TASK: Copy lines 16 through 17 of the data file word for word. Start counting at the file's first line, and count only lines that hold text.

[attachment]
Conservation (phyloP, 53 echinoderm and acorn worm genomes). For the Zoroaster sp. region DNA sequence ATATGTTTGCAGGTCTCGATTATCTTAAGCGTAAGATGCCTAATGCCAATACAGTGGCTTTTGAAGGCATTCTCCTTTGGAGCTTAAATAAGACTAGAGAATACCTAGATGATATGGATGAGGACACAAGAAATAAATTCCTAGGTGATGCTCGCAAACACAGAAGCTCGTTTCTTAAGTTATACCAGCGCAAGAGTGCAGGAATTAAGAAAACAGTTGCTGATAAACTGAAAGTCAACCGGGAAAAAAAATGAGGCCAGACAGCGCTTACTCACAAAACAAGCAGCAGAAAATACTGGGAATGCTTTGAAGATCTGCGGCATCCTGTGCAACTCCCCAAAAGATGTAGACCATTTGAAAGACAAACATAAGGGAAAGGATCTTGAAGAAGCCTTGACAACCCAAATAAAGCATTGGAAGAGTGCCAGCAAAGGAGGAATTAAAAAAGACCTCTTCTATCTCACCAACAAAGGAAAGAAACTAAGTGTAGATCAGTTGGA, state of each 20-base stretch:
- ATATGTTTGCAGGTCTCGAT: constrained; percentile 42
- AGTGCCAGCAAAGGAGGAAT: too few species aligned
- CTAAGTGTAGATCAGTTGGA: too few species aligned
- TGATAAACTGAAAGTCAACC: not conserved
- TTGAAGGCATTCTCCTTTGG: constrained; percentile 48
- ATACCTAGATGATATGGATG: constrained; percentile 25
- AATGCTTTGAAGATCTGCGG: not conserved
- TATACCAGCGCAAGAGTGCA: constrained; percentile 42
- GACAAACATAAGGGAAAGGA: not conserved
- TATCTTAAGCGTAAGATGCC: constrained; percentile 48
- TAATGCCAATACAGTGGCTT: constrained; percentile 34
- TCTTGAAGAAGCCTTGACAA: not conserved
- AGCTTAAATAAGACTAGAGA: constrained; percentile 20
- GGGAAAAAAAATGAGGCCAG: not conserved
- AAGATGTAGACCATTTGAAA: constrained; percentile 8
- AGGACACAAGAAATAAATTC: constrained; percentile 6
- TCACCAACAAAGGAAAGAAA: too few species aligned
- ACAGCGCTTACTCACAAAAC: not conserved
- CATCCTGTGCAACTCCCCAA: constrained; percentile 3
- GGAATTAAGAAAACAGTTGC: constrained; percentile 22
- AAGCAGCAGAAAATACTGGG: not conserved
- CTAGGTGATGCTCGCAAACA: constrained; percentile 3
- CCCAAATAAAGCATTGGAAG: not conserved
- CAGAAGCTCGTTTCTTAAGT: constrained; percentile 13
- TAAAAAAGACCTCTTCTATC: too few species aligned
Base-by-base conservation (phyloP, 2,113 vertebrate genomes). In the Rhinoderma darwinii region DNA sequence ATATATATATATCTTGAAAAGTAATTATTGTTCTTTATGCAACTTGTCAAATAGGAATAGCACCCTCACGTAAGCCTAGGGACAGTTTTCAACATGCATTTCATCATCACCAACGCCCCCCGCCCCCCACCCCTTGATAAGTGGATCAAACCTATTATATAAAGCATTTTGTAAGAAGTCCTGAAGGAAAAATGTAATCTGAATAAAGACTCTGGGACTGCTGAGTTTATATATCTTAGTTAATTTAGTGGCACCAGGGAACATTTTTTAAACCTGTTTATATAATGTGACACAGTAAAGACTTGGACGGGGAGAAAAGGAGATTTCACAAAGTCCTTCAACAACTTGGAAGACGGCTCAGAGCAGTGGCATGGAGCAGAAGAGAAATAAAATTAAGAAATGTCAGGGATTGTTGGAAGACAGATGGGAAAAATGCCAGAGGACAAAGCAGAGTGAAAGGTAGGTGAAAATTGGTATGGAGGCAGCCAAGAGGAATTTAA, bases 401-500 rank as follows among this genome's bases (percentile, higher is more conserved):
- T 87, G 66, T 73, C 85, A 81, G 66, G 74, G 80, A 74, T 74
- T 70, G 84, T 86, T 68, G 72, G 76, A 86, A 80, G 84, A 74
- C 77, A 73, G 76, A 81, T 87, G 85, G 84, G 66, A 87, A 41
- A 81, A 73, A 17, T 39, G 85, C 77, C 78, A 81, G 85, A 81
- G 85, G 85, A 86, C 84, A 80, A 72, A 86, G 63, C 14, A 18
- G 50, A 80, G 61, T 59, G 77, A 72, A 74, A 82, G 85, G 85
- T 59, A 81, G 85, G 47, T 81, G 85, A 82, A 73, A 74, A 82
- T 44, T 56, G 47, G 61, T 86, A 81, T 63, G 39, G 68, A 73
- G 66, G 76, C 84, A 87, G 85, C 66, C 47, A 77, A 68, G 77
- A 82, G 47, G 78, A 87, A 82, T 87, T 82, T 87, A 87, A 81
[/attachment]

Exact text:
- AAGATGTAGACCATTTGAAA: constrained; percentile 8
- AGGACACAAGAAATAAATTC: constrained; percentile 6